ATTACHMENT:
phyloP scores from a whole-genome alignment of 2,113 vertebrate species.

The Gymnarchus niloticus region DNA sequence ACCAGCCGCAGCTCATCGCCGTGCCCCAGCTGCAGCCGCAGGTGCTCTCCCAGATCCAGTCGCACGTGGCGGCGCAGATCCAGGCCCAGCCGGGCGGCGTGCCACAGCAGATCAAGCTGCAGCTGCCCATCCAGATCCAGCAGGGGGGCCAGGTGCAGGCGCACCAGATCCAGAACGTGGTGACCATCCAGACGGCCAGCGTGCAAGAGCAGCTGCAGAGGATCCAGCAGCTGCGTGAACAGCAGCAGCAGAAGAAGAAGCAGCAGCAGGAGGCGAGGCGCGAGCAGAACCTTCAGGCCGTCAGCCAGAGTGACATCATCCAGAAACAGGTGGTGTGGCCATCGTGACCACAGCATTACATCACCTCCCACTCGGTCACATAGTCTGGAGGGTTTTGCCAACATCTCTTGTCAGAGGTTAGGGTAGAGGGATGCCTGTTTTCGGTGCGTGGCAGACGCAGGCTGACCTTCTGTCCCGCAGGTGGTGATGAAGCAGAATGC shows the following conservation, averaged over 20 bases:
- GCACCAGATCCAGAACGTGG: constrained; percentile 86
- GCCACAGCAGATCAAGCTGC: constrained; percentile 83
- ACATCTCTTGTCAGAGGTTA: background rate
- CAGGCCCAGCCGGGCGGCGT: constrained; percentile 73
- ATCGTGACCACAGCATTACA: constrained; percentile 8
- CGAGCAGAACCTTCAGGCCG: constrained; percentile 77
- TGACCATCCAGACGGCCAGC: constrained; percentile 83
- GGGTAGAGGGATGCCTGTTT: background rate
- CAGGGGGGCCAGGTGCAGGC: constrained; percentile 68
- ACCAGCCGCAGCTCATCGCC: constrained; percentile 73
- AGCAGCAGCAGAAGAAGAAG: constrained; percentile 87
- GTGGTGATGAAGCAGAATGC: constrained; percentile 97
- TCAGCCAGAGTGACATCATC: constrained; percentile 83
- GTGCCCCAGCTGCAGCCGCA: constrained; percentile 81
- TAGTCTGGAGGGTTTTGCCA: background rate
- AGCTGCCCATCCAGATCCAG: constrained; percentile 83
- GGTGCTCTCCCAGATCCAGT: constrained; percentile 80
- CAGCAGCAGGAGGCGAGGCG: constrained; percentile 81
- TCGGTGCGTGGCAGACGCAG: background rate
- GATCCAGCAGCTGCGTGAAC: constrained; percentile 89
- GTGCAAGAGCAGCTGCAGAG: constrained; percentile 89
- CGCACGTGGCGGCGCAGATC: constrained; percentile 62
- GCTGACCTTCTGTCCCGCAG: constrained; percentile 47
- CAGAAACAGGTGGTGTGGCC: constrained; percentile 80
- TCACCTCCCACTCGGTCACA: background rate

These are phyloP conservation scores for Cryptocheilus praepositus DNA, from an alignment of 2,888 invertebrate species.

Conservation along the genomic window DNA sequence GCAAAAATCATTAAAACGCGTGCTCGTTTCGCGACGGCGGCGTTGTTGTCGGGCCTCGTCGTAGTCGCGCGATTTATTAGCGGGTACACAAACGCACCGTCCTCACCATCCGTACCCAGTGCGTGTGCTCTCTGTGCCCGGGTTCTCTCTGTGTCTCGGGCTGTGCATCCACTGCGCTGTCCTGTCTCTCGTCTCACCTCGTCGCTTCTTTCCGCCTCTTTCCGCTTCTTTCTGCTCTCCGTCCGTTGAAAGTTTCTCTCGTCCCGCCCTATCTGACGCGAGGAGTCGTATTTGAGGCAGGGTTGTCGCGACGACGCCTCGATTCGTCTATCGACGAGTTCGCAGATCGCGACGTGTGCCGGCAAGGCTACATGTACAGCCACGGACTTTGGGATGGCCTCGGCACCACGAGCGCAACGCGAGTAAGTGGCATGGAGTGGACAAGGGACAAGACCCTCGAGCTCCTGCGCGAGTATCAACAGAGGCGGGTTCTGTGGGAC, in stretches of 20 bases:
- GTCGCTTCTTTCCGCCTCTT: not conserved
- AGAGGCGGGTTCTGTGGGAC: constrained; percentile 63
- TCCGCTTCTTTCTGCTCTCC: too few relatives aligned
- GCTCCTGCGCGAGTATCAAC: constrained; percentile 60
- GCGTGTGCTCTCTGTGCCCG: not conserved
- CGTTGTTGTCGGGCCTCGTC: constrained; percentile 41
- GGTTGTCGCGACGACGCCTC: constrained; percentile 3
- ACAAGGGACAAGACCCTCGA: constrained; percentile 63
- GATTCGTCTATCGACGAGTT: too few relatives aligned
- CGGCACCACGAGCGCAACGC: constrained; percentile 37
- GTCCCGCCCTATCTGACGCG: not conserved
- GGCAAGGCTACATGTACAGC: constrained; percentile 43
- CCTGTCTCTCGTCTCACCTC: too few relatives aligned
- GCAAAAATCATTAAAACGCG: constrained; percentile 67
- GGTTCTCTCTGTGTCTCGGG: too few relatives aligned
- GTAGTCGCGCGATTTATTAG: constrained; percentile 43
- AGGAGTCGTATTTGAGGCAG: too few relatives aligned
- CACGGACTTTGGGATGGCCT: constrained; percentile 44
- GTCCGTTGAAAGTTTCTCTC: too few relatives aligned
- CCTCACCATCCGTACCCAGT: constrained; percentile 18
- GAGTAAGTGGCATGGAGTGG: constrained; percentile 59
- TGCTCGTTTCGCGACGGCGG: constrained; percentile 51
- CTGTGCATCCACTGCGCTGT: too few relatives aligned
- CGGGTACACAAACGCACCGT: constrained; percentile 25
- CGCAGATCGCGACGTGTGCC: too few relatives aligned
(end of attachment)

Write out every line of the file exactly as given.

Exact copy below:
phyloP scores from a whole-genome alignment of 2,113 vertebrate species.

The Gymnarchus niloticus region DNA sequence ACCAGCCGCAGCTCATCGCCGTGCCCCAGCTGCAGCCGCAGGTGCTCTCCCAGATCCAGTCGCACGTGGCGGCGCAGATCCAGGCCCAGCCGGGCGGCGTGCCACAGCAGATCAAGCTGCAGCTGCCCATCCAGATCCAGCAGGGGGGCCAGGTGCAGGCGCACCAGATCCAGAACGTGGTGACCATCCAGACGGCCAGCGTGCAAGAGCAGCTGCAGAGGATCCAGCAGCTGCGTGAACAGCAGCAGCAGAAGAAGAAGCAGCAGCAGGAGGCGAGGCGCGAGCAGAACCTTCAGGCCGTCAGCCAGAGTGACATCATCCAGAAACAGGTGGTGTGGCCATCGTGACCACAGCATTACATCACCTCCCACTCGGTCACATAGTCTGGAGGGTTTTGCCAACATCTCTTGTCAGAGGTTAGGGTAGAGGGATGCCTGTTTTCGGTGCGTGGCAGACGCAGGCTGACCTTCTGTCCCGCAGGTGGTGATGAAGCAGAATGC shows the following conservation, averaged over 20 bases:
- GCACCAGATCCAGAACGTGG: constrained; percentile 86
- GCCACAGCAGATCAAGCTGC: constrained; percentile 83
- ACATCTCTTGTCAGAGGTTA: background rate
- CAGGCCCAGCCGGGCGGCGT: constrained; percentile 73
- ATCGTGACCACAGCATTACA: constrained; percentile 8
- CGAGCAGAACCTTCAGGCCG: constrained; percentile 77
- TGACCATCCAGACGGCCAGC: constrained; percentile 83
- GGGTAGAGGGATGCCTGTTT: background rate
- CAGGGGGGCCAGGTGCAGGC: constrained; percentile 68
- ACCAGCCGCAGCTCATCGCC: constrained; percentile 73
- AGCAGCAGCAGAAGAAGAAG: constrained; percentile 87
- GTGGTGATGAAGCAGAATGC: constrained; percentile 97
- TCAGCCAGAGTGACATCATC: constrained; percentile 83
- GTGCCCCAGCTGCAGCCGCA: constrained; percentile 81
- TAGTCTGGAGGGTTTTGCCA: background rate
- AGCTGCCCATCCAGATCCAG: constrained; percentile 83
- GGTGCTCTCCCAGATCCAGT: constrained; percentile 80
- CAGCAGCAGGAGGCGAGGCG: constrained; percentile 81
- TCGGTGCGTGGCAGACGCAG: background rate
- GATCCAGCAGCTGCGTGAAC: constrained; percentile 89
- GTGCAAGAGCAGCTGCAGAG: constrained; percentile 89
- CGCACGTGGCGGCGCAGATC: constrained; percentile 62
- GCTGACCTTCTGTCCCGCAG: constrained; percentile 47
- CAGAAACAGGTGGTGTGGCC: constrained; percentile 80
- TCACCTCCCACTCGGTCACA: background rate

These are phyloP conservation scores for Cryptocheilus praepositus DNA, from an alignment of 2,888 invertebrate species.

Conservation along the genomic window DNA sequence GCAAAAATCATTAAAACGCGTGCTCGTTTCGCGACGGCGGCGTTGTTGTCGGGCCTCGTCGTAGTCGCGCGATTTATTAGCGGGTACACAAACGCACCGTCCTCACCATCCGTACCCAGTGCGTGTGCTCTCTGTGCCCGGGTTCTCTCTGTGTCTCGGGCTGTGCATCCACTGCGCTGTCCTGTCTCTCGTCTCACCTCGTCGCTTCTTTCCGCCTCTTTCCGCTTCTTTCTGCTCTCCGTCCGTTGAAAGTTTCTCTCGTCCCGCCCTATCTGACGCGAGGAGTCGTATTTGAGGCAGGGTTGTCGCGACGACGCCTCGATTCGTCTATCGACGAGTTCGCAGATCGCGACGTGTGCCGGCAAGGCTACATGTACAGCCACGGACTTTGGGATGGCCTCGGCACCACGAGCGCAACGCGAGTAAGTGGCATGGAGTGGACAAGGGACAAGACCCTCGAGCTCCTGCGCGAGTATCAACAGAGGCGGGTTCTGTGGGAC, in stretches of 20 bases:
- GTCGCTTCTTTCCGCCTCTT: not conserved
- AGAGGCGGGTTCTGTGGGAC: constrained; percentile 63
- TCCGCTTCTTTCTGCTCTCC: too few relatives aligned
- GCTCCTGCGCGAGTATCAAC: constrained; percentile 60
- GCGTGTGCTCTCTGTGCCCG: not conserved
- CGTTGTTGTCGGGCCTCGTC: constrained; percentile 41
- GGTTGTCGCGACGACGCCTC: constrained; percentile 3
- ACAAGGGACAAGACCCTCGA: constrained; percentile 63
- GATTCGTCTATCGACGAGTT: too few relatives aligned
- CGGCACCACGAGCGCAACGC: constrained; percentile 37
- GTCCCGCCCTATCTGACGCG: not conserved
- GGCAAGGCTACATGTACAGC: constrained; percentile 43
- CCTGTCTCTCGTCTCACCTC: too few relatives aligned
- GCAAAAATCATTAAAACGCG: constrained; percentile 67
- GGTTCTCTCTGTGTCTCGGG: too few relatives aligned
- GTAGTCGCGCGATTTATTAG: constrained; percentile 43
- AGGAGTCGTATTTGAGGCAG: too few relatives aligned
- CACGGACTTTGGGATGGCCT: constrained; percentile 44
- GTCCGTTGAAAGTTTCTCTC: too few relatives aligned
- CCTCACCATCCGTACCCAGT: constrained; percentile 18
- GAGTAAGTGGCATGGAGTGG: constrained; percentile 59
- TGCTCGTTTCGCGACGGCGG: constrained; percentile 51
- CTGTGCATCCACTGCGCTGT: too few relatives aligned
- CGGGTACACAAACGCACCGT: constrained; percentile 25
- CGCAGATCGCGACGTGTGCC: too few relatives aligned